FHA loans can be great for seniors because they generally offer lower interest rates, lower down payments, approve lower credit scores, and sometimes cover closing costs. Fannie Mae and Freddie Mac both offer retirement fund annuitization procedures that require lenders to divide 70% of the value of a borrower's fund over 360 or 180 months of the loan's terms. This could significantly boost the amount of income in the senior's 401k account. Not all mortgage companies offer this product, so many sure you ask your loan officer if this is something available to you. The AARP website has great information about all of the special programs for seniors, click here for more info.
FHA Loan Options
FHA Fixed Rate Mortgages
FHA 15 Year Fixed Rate Loan:
- All the benefits of a 30 Year Fixed Rate Loan
- Save thousands in interest over the life of the loan
- Build equity faster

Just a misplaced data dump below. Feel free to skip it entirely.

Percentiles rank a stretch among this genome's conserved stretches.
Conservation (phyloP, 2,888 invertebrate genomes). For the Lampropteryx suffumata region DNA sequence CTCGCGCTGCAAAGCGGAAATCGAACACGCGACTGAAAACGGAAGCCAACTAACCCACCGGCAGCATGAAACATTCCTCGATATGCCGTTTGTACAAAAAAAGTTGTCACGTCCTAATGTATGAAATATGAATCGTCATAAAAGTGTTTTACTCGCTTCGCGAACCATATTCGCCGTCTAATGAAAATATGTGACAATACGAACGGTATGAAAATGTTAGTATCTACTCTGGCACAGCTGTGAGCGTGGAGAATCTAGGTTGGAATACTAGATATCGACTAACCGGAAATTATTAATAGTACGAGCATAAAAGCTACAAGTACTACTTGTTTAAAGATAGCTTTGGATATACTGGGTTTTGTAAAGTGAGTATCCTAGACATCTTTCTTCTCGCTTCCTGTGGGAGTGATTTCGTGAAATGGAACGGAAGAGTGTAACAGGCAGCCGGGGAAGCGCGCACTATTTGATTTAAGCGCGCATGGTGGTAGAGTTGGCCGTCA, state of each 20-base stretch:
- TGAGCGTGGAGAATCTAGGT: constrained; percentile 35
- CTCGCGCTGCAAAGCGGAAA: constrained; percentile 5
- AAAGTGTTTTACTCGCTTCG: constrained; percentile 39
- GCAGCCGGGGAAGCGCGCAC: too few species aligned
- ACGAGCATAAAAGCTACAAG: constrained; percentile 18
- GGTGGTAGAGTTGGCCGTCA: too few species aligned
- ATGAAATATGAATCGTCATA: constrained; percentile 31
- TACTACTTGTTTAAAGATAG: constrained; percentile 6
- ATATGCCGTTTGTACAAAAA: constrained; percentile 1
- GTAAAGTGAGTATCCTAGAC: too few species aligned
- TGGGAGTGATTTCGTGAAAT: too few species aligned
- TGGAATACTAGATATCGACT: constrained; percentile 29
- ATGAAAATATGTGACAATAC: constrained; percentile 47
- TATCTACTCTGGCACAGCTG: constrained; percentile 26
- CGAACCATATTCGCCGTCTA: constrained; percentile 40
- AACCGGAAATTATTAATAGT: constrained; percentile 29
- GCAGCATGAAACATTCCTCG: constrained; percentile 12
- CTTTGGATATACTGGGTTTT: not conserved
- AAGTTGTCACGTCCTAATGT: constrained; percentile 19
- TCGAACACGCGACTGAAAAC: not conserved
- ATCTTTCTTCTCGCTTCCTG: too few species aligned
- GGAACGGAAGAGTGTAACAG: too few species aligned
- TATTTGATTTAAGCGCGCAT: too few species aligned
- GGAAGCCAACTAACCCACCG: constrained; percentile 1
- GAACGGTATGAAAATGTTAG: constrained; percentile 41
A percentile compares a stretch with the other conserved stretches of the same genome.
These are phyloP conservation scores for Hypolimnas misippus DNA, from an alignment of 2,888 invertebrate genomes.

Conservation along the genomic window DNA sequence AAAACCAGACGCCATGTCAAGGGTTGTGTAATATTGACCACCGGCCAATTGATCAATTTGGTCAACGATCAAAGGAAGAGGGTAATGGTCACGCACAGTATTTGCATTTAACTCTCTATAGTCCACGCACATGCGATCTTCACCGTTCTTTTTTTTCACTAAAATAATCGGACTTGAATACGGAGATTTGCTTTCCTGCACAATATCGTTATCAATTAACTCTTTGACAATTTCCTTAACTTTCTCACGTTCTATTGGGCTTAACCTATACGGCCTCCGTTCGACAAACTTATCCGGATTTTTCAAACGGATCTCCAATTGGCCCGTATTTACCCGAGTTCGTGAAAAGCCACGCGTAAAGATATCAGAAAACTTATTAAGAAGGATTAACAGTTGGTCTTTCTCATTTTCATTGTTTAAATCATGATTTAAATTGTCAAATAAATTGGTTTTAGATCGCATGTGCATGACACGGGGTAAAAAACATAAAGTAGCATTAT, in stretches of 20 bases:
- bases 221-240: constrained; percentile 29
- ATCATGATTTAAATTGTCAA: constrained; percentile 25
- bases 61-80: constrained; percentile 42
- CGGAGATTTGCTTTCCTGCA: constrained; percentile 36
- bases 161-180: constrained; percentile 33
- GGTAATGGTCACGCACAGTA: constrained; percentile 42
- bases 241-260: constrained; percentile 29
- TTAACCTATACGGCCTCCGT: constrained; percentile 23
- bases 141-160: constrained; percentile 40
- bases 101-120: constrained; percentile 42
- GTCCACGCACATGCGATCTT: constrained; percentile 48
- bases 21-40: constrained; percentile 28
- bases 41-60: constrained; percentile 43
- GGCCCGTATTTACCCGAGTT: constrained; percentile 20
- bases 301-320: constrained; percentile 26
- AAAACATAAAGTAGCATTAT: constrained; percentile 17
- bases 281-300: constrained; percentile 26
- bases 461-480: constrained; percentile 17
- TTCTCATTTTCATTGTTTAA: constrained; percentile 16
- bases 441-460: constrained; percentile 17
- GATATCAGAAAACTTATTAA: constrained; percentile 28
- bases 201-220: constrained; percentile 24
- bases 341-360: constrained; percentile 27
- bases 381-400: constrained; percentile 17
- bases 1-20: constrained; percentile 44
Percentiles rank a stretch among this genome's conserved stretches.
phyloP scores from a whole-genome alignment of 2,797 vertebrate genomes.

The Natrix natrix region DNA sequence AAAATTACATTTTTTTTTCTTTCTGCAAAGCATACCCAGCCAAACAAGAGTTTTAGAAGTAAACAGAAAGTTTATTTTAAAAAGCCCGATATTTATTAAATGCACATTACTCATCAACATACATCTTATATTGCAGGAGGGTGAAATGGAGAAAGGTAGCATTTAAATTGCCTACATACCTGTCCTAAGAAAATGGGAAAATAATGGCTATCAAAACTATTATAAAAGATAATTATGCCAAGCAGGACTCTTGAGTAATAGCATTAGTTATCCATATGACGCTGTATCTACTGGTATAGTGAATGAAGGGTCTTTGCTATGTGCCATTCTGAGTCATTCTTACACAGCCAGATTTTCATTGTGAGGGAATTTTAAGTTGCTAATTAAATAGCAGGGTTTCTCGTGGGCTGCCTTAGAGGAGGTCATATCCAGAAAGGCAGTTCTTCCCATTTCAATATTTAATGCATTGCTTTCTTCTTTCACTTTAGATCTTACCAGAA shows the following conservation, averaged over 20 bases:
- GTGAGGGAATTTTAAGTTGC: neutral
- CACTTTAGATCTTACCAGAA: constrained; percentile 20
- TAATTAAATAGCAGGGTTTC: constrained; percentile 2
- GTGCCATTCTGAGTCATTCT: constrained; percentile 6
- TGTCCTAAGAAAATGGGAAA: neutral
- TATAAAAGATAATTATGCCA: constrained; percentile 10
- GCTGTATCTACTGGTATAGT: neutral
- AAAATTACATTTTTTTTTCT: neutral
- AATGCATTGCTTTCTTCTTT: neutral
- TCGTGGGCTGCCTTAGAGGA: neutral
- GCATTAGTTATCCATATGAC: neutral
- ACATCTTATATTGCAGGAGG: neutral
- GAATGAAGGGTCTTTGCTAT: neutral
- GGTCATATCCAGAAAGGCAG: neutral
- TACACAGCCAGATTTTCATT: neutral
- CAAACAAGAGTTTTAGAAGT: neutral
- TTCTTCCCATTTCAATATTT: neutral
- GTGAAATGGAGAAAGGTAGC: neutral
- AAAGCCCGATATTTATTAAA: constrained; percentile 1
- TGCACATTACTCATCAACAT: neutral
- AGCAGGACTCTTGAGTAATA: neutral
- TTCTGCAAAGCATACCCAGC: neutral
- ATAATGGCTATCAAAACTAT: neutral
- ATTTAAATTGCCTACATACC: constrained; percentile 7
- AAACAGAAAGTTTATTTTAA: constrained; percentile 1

- Pay your house off sooner
FHA 30 Year Fixed Rate Loan:
- No prepayment penalties
- Low down payment options
- Gift funds allowed
- Ability to Streamline Refinance
FHA Adjustable Rate Mortgages
FHA 5/1 Adjustable Rate Mortgage:
- Keeps interest rates low for 5 years
- Introductory interest rates are typically lower than fixed rates
- Good for buyers who plan to own the home for a short time or refinance in a few years
FHA Streamline Refinance Loans
FHA Streamline 30 Year Fixed Rate Refinance Loan:
- Lower your payment by lowering your current interest rate
- Convert an FHA Adjustable Rate Mortgage into a fixed rate mortgage
- FHA Streamline refinance loans require less documentation than a traditional loan
- No appraisal required
- No income documentation
- Easier to qualify
- No appraisal required
FHA Streamline 5/1 Adjustable Rate Refinance Mortgage:
- FHA 5/1 ARM establishes a lower initial interest rate for the first five years, then the market determines your rate
- Adjustable Rate Mortgages typically have lower interest rates than fixed rate loans
- Useful if you plan on selling your home in the near future.
Other FHA Loan Considerations
For FHA loans, typically the property being financed is to be your primary residence and the loans can’t be used for investment or rental properties. However, eligible residences include semi-detached homes. townhouses, row houses, and certain condominiums.